Why a U.S. video game firm picked Calgary over Toronto for new studio

An American video game company has selected Calgary as the Canadian home for its latest expansion. Here's why.

As city aims to diversify economy, it's hoped game developers will be part of the story

Calgary Economic Development hopes the arrival of New World Interactive will attract other video game developers to the city. (Kamil Zihnioglu/The Associated Press)

As hungry as Calgarians are for any good news about economic development in their city these days, it's not often that it causes much of a stir on social media.

It was a different story this week though when U.S. video game developer New World Interactive (NWI) announced it had chosen Calgary as the home for its new Canadian studio.

Within moments, the news was excitedly circulating Twitter. Some 130 people crowded a bar for a town hall meeting with the company's president on a weekday evening. NWI is looking to hire about 15 people initially in Calgary.

"We're wildly excited to be here," Keith Warner told CBC News prior to Wednesday's event, explaining how the firm visited several cities before choosing Calgary as their new location. 

"When I left Toronto, I said to the gentleman at the economic development department there, I said, 'We're coming to Toronto unless Calgary blows me away.' Guess what? We're coming here."

Keith Warner, president of New World Interactive, speaks to CBC News about why the U.S. video game firm chose Calgary as the location for its new studio. (Monty Kruger/CBC)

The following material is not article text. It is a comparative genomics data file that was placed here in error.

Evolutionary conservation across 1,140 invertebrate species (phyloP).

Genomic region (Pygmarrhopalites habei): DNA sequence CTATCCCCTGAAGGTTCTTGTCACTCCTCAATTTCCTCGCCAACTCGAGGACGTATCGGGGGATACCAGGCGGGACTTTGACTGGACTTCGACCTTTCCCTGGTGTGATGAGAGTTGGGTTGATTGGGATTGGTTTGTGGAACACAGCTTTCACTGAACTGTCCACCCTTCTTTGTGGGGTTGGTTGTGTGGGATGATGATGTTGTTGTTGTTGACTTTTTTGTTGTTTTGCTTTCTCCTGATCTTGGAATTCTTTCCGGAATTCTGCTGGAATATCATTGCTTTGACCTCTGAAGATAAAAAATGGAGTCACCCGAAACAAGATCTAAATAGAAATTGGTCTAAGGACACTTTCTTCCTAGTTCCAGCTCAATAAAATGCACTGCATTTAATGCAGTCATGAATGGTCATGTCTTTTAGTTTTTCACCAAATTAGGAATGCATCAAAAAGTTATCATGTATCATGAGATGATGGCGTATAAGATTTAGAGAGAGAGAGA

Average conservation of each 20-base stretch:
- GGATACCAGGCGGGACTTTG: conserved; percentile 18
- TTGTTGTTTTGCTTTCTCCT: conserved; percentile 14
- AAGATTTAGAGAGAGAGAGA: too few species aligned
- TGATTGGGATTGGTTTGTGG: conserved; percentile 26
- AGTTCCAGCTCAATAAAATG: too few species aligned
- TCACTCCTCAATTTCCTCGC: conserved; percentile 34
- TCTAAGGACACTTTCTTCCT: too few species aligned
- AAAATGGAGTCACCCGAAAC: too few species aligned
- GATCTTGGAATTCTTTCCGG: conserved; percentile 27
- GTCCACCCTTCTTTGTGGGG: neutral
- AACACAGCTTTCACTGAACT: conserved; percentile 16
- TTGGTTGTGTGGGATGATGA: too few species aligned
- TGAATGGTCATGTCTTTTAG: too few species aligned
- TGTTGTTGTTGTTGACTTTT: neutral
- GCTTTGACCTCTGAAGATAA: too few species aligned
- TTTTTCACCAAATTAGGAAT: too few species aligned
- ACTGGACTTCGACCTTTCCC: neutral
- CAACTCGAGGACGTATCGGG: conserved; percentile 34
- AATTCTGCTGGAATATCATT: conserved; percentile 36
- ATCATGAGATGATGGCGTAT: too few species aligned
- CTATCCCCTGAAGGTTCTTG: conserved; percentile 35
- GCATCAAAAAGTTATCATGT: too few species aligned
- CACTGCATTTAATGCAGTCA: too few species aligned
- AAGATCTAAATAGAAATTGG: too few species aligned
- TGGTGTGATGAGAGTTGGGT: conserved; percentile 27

Founded in 2010, NWI is headquartered in Denver, Colorado, with a European office in Amsterdam. 

It isn't a gaming colossus like Ubisoft or Electronic Arts, but the developer has made its mark with two successful first-person-shooter titles, Insurgency and Day of Infamy.

Its latest — Insurgency: Sandstorm — recently debuted on P.C., with a console release coming in 2019.

The privately owned company, which has 36 team members worldwide, is poised to open its Calgary office in the inner-city neighbourhood of Inglewood on May 15. Warner has been thrilled with response, including hundreds of e-mails.

"If I'd announced in Toronto I'm going to have 50 people, I might have been lucky if I got a yawn — and, by the way, good luck finding space and good luck to my guys getting a livable place at a reasonable cost," he said.

Though NWI expects to take on 12 to 15 people in Calgary to start, it hopes to ultimately quadruple that figure.

Some of that could depend on the level of financial support available through government programs aimed at helping businesses like theirs, Warner said, including the Opportunity Calgary Investment Fund.

"Obviously the size of this is not hundreds of people ... but it's significant because this is our first gaming company," said Megan Zimmerman of Calgary Economic Development (CED).

"New World is a big enough company in the gaming industry that they'll be able to work with us on potentially attracting others that will come to Calgary." 

Insurgency: Sandstorm is the latest release from New World Interactive, a U.S. video game developer that has chosen Calgary as the location for its new Canadian studio. (New World Interactive)

Calgary has leaned on the oil and gas sector for decades, but there's an intensifying effort to broaden the economy